Netflix tweaks marketing ahead of streaming wars
In Q2 2019, Netflix reported its first drop in domestic subscribers in nearly a decade. As Netflix sought to shore up subscriber numbers in the quarter following the poorer-than-expected period, Comperemedia observed some shifts in its marketing strategy. The provider increased win-back emails and shifted its Facebook creative strategy to put more emphasis on the breadth of its content, as well as highlight its 30-day free trial. As more streaming providers enter the marketplace, Netflix will need to counter pessimistic press and put a greater emphasis on client retention.
Win back + free trials
Netflix responded to customer losses with an influx of win-back emails in Aug. and Sep. of this year. It is likely that subscribers who stuck around (or re-subscribed) for July’s “Stranger Things” Season Three release were dropping the platform at a higher rate in Aug. As observed by Mintel ePerformance/eDataSource, Netflix sent emails imploring former users to “come back today” at a higher volume in Aug. than in any other month in 2019. Win back volumes remained elevated in Sept, and approximately one-third of Q3 win back emails offered returning subscribers another free trial.
Netflix has been prioritizing its free trial, plus its breadth of content, in Facebook ads, as well. According to Pathmatics, Facebook has been Netflix’s preferred digital advertising channel in 2019. Where its Facebook video ads previously highlighted a Netflix original movie or series, the Q3 2019 creative featured a wider breadth of content, and more prominently highlighted the 30-day trial.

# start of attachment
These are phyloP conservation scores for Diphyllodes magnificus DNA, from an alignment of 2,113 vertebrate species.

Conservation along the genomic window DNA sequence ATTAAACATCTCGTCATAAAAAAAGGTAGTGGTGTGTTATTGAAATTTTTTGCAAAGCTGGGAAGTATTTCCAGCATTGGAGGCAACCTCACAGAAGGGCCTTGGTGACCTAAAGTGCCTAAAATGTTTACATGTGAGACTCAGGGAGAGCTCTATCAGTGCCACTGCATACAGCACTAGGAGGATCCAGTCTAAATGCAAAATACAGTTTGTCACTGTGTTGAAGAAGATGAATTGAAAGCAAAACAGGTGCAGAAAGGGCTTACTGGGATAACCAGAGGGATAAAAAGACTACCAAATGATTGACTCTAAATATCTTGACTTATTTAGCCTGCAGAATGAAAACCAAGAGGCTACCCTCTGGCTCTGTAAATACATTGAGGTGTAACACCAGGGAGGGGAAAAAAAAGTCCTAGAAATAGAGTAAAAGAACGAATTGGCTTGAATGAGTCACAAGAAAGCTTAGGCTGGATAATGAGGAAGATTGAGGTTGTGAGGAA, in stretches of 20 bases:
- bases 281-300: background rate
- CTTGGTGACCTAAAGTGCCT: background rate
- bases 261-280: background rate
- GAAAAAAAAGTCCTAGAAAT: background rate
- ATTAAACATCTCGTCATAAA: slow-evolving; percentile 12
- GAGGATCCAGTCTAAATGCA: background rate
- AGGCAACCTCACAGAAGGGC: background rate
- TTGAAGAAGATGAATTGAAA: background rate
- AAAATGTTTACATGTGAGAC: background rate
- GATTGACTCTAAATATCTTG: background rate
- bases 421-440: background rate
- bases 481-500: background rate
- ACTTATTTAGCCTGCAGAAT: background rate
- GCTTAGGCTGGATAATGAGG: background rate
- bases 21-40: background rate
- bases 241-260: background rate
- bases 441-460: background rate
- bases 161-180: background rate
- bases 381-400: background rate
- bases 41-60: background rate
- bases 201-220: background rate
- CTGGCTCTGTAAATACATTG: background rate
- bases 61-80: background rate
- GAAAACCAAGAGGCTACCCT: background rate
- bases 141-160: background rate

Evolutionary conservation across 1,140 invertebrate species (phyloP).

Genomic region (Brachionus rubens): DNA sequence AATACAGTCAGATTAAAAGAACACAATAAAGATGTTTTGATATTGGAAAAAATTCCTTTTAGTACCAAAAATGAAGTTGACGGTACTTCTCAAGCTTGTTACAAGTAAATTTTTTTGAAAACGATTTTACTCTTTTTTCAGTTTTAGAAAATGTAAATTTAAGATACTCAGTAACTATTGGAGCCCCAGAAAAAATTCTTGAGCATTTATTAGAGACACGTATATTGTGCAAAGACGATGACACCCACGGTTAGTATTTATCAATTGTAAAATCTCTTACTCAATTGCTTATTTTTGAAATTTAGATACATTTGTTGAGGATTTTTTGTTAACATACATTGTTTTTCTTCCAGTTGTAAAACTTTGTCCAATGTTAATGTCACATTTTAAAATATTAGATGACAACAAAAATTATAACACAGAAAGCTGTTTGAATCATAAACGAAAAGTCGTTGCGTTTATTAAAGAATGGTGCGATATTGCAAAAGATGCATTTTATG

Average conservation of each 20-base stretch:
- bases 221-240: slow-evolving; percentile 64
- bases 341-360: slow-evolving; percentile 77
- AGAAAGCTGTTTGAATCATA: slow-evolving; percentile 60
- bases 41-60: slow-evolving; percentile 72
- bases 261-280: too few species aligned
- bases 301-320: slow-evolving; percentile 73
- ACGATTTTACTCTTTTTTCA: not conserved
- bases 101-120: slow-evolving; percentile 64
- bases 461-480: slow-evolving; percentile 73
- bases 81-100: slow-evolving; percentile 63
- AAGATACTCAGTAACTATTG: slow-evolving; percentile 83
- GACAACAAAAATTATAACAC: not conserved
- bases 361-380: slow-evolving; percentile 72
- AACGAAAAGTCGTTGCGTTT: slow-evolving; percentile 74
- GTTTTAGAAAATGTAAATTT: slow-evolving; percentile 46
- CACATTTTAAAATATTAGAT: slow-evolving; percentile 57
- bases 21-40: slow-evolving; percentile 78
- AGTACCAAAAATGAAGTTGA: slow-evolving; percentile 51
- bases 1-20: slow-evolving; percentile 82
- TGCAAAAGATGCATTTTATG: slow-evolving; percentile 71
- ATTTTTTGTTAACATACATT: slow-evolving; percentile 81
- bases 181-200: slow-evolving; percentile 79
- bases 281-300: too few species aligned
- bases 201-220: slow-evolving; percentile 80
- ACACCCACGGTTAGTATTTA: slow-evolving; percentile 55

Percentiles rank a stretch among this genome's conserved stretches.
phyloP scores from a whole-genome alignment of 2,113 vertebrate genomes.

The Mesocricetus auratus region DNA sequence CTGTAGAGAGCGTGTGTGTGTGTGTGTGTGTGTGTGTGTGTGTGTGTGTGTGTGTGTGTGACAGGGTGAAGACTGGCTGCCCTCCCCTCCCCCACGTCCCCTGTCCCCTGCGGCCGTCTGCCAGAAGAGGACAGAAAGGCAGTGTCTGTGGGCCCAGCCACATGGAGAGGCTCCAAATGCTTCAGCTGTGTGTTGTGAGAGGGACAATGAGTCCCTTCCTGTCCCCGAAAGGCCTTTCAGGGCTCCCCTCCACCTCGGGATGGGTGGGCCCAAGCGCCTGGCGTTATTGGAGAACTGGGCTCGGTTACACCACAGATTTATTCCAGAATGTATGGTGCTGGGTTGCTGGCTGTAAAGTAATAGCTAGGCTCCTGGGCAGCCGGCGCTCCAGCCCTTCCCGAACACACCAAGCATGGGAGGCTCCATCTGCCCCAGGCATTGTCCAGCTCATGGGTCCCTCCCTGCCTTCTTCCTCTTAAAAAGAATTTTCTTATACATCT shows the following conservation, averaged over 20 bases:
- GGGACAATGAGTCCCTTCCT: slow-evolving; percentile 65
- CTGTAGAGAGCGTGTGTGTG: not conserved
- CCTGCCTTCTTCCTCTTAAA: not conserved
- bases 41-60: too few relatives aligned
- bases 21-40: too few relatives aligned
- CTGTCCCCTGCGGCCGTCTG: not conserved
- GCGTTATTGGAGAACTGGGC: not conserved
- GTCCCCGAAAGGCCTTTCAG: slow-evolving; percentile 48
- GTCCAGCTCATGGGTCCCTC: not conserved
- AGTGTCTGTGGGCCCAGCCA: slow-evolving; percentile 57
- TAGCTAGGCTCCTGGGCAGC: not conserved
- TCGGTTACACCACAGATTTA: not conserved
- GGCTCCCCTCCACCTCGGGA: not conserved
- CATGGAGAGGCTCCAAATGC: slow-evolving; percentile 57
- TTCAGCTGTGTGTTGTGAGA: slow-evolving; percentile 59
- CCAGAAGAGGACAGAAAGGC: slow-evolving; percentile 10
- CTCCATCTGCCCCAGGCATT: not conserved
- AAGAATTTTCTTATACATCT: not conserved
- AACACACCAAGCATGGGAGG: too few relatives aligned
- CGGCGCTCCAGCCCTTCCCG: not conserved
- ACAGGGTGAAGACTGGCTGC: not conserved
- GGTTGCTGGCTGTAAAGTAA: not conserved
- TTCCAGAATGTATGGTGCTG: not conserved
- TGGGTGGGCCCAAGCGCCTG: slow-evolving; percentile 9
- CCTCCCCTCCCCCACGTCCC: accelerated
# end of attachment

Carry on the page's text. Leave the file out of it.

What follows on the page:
Disney blocks Netflix
The latest development in the streaming wars came in early October, when Disney announced it would no longer run Netflix ads on its TV networks, except ESPN. To understand just how big of an impact this could have on Netflix, we looked at the provider’s national ad spend by network for the first half of 2019. According to Mediaradar, ABC was one of Netflix’s top networks in the first half of 2019, with an estimated 20% of its national TV ad spend funneled to the broadcast network. In particular, Netflix increased spending at ABC, as well as other networks, in January and February, when it was using TV commercials to drum up buzz for its original film Roma ahead of the Academy Awards. Getting blocked from ABC and other Disney networks probably won’t impact Netflix’s chances at the Academy Awards next year (after all, the company uses plenty of other marketing channels to impress the Academy), but it may have an impact on general awareness of some of its top-tier content.
Netflix has a negative press issue
When searching an innocuous Netflix-related string of keywords, such as “Netflix Q2 2019 earnings,” Google displays a list of “people also ask” questions riddled with negative topics, such as “Is Netflix going to shut down?” These questions are a direct reflection of the news stories that have been swirling around Netflix all summer. Netflix might consider a full-scale PR campaign to counter these negative headlines and reassure consumers that it’s not going anywhere.
Netflix hasn’t really had significant streaming video competition yet (as it seems to coexist well with Hulu and HBO), which is why the media has been openly questioning how the company will fare once it faces competition from big names entering the market, namely Disney. These concerns are not unfounded, but Netflix has an opportunity to try new approaches to satisfy its subscribers and keep them around as Disney, Apple and others enter the fold. It is likely that many consumers will continue to use Netflix, even as they pick up an additional service or two, provided that they continue to find value in Netflix.
We expect that Netflix will introduce new methods of driving loyalty in order to maintain a healthy subscriber base as the landscape changes. Stay tuned for our 2020 Telecom and Media Trends, in which we explore this idea in more detail.